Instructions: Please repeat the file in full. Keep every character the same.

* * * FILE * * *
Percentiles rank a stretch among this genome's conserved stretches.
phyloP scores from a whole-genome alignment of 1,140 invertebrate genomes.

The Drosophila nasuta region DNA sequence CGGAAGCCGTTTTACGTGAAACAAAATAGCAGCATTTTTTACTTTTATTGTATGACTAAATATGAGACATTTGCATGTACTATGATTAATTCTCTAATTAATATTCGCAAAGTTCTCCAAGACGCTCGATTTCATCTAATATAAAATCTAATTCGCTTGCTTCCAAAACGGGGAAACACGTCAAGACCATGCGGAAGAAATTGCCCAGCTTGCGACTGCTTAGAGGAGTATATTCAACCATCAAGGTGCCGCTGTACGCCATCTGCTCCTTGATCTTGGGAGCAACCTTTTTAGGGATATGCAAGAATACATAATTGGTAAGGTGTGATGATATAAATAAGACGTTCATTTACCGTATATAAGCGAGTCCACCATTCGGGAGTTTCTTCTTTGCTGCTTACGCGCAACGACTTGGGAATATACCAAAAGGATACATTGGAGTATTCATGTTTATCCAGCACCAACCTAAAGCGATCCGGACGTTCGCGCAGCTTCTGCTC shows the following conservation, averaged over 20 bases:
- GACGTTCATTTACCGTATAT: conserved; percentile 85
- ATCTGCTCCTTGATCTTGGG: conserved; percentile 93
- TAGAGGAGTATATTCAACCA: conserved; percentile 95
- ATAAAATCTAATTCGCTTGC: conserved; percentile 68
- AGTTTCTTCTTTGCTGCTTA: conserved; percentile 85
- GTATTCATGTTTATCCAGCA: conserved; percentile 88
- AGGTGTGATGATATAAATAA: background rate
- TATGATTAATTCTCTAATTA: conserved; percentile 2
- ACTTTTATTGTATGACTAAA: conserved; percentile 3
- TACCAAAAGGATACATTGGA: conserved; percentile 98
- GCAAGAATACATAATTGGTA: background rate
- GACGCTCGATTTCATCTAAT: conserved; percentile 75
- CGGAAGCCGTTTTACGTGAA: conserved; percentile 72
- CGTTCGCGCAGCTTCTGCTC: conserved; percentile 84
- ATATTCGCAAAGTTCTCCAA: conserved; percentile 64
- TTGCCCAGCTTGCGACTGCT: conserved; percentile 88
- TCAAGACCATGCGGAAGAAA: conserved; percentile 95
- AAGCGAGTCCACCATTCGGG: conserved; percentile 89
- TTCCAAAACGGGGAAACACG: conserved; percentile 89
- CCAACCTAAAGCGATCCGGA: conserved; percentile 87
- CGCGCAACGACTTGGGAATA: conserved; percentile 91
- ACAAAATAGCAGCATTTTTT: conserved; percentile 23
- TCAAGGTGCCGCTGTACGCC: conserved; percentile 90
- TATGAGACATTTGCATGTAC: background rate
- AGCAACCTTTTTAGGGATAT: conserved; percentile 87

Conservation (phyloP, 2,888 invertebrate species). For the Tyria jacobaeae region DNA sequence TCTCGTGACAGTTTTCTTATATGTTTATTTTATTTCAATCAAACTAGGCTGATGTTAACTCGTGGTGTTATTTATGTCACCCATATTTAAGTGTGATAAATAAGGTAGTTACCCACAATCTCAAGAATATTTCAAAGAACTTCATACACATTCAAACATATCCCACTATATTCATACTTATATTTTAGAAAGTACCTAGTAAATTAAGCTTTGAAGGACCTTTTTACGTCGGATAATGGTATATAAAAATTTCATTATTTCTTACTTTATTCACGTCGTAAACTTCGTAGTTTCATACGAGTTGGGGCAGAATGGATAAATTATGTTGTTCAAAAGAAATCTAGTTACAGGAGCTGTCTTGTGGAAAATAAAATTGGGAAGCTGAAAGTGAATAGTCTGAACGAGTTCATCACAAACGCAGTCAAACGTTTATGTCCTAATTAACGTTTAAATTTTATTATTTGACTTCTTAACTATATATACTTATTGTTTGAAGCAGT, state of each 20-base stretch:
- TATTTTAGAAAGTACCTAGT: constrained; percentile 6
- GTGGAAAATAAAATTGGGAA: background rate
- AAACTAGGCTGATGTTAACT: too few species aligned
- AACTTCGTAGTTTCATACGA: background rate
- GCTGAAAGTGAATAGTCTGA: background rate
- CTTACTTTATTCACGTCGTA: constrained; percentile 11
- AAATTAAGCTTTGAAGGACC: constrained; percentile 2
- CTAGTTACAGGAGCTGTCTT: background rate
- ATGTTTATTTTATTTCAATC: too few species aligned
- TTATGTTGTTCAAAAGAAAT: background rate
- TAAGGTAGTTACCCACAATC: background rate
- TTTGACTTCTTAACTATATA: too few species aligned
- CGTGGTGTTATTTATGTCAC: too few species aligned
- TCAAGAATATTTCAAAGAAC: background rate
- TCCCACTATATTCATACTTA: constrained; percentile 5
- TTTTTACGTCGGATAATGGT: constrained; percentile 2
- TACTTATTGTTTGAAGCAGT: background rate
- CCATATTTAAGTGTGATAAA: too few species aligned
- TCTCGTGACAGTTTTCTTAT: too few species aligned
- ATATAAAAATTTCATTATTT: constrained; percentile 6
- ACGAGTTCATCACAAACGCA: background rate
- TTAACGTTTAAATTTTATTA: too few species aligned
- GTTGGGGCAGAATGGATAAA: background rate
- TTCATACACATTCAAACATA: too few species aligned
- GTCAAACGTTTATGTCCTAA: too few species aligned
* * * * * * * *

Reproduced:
Percentiles rank a stretch among this genome's conserved stretches.
phyloP scores from a whole-genome alignment of 1,140 invertebrate genomes.

The Drosophila nasuta region DNA sequence CGGAAGCCGTTTTACGTGAAACAAAATAGCAGCATTTTTTACTTTTATTGTATGACTAAATATGAGACATTTGCATGTACTATGATTAATTCTCTAATTAATATTCGCAAAGTTCTCCAAGACGCTCGATTTCATCTAATATAAAATCTAATTCGCTTGCTTCCAAAACGGGGAAACACGTCAAGACCATGCGGAAGAAATTGCCCAGCTTGCGACTGCTTAGAGGAGTATATTCAACCATCAAGGTGCCGCTGTACGCCATCTGCTCCTTGATCTTGGGAGCAACCTTTTTAGGGATATGCAAGAATACATAATTGGTAAGGTGTGATGATATAAATAAGACGTTCATTTACCGTATATAAGCGAGTCCACCATTCGGGAGTTTCTTCTTTGCTGCTTACGCGCAACGACTTGGGAATATACCAAAAGGATACATTGGAGTATTCATGTTTATCCAGCACCAACCTAAAGCGATCCGGACGTTCGCGCAGCTTCTGCTC shows the following conservation, averaged over 20 bases:
- GACGTTCATTTACCGTATAT: conserved; percentile 85
- ATCTGCTCCTTGATCTTGGG: conserved; percentile 93
- TAGAGGAGTATATTCAACCA: conserved; percentile 95
- ATAAAATCTAATTCGCTTGC: conserved; percentile 68
- AGTTTCTTCTTTGCTGCTTA: conserved; percentile 85
- GTATTCATGTTTATCCAGCA: conserved; percentile 88
- AGGTGTGATGATATAAATAA: background rate
- TATGATTAATTCTCTAATTA: conserved; percentile 2
- ACTTTTATTGTATGACTAAA: conserved; percentile 3
- TACCAAAAGGATACATTGGA: conserved; percentile 98
- GCAAGAATACATAATTGGTA: background rate
- GACGCTCGATTTCATCTAAT: conserved; percentile 75
- CGGAAGCCGTTTTACGTGAA: conserved; percentile 72
- CGTTCGCGCAGCTTCTGCTC: conserved; percentile 84
- ATATTCGCAAAGTTCTCCAA: conserved; percentile 64
- TTGCCCAGCTTGCGACTGCT: conserved; percentile 88
- TCAAGACCATGCGGAAGAAA: conserved; percentile 95
- AAGCGAGTCCACCATTCGGG: conserved; percentile 89
- TTCCAAAACGGGGAAACACG: conserved; percentile 89
- CCAACCTAAAGCGATCCGGA: conserved; percentile 87
- CGCGCAACGACTTGGGAATA: conserved; percentile 91
- ACAAAATAGCAGCATTTTTT: conserved; percentile 23
- TCAAGGTGCCGCTGTACGCC: conserved; percentile 90
- TATGAGACATTTGCATGTAC: background rate
- AGCAACCTTTTTAGGGATAT: conserved; percentile 87

Conservation (phyloP, 2,888 invertebrate species). For the Tyria jacobaeae region DNA sequence TCTCGTGACAGTTTTCTTATATGTTTATTTTATTTCAATCAAACTAGGCTGATGTTAACTCGTGGTGTTATTTATGTCACCCATATTTAAGTGTGATAAATAAGGTAGTTACCCACAATCTCAAGAATATTTCAAAGAACTTCATACACATTCAAACATATCCCACTATATTCATACTTATATTTTAGAAAGTACCTAGTAAATTAAGCTTTGAAGGACCTTTTTACGTCGGATAATGGTATATAAAAATTTCATTATTTCTTACTTTATTCACGTCGTAAACTTCGTAGTTTCATACGAGTTGGGGCAGAATGGATAAATTATGTTGTTCAAAAGAAATCTAGTTACAGGAGCTGTCTTGTGGAAAATAAAATTGGGAAGCTGAAAGTGAATAGTCTGAACGAGTTCATCACAAACGCAGTCAAACGTTTATGTCCTAATTAACGTTTAAATTTTATTATTTGACTTCTTAACTATATATACTTATTGTTTGAAGCAGT, state of each 20-base stretch:
- TATTTTAGAAAGTACCTAGT: constrained; percentile 6
- GTGGAAAATAAAATTGGGAA: background rate
- AAACTAGGCTGATGTTAACT: too few species aligned
- AACTTCGTAGTTTCATACGA: background rate
- GCTGAAAGTGAATAGTCTGA: background rate
- CTTACTTTATTCACGTCGTA: constrained; percentile 11
- AAATTAAGCTTTGAAGGACC: constrained; percentile 2
- CTAGTTACAGGAGCTGTCTT: background rate
- ATGTTTATTTTATTTCAATC: too few species aligned
- TTATGTTGTTCAAAAGAAAT: background rate
- TAAGGTAGTTACCCACAATC: background rate
- TTTGACTTCTTAACTATATA: too few species aligned
- CGTGGTGTTATTTATGTCAC: too few species aligned
- TCAAGAATATTTCAAAGAAC: background rate
- TCCCACTATATTCATACTTA: constrained; percentile 5
- TTTTTACGTCGGATAATGGT: constrained; percentile 2
- TACTTATTGTTTGAAGCAGT: background rate
- CCATATTTAAGTGTGATAAA: too few species aligned
- TCTCGTGACAGTTTTCTTAT: too few species aligned
- ATATAAAAATTTCATTATTT: constrained; percentile 6
- ACGAGTTCATCACAAACGCA: background rate
- TTAACGTTTAAATTTTATTA: too few species aligned
- GTTGGGGCAGAATGGATAAA: background rate
- TTCATACACATTCAAACATA: too few species aligned
- GTCAAACGTTTATGTCCTAA: too few species aligned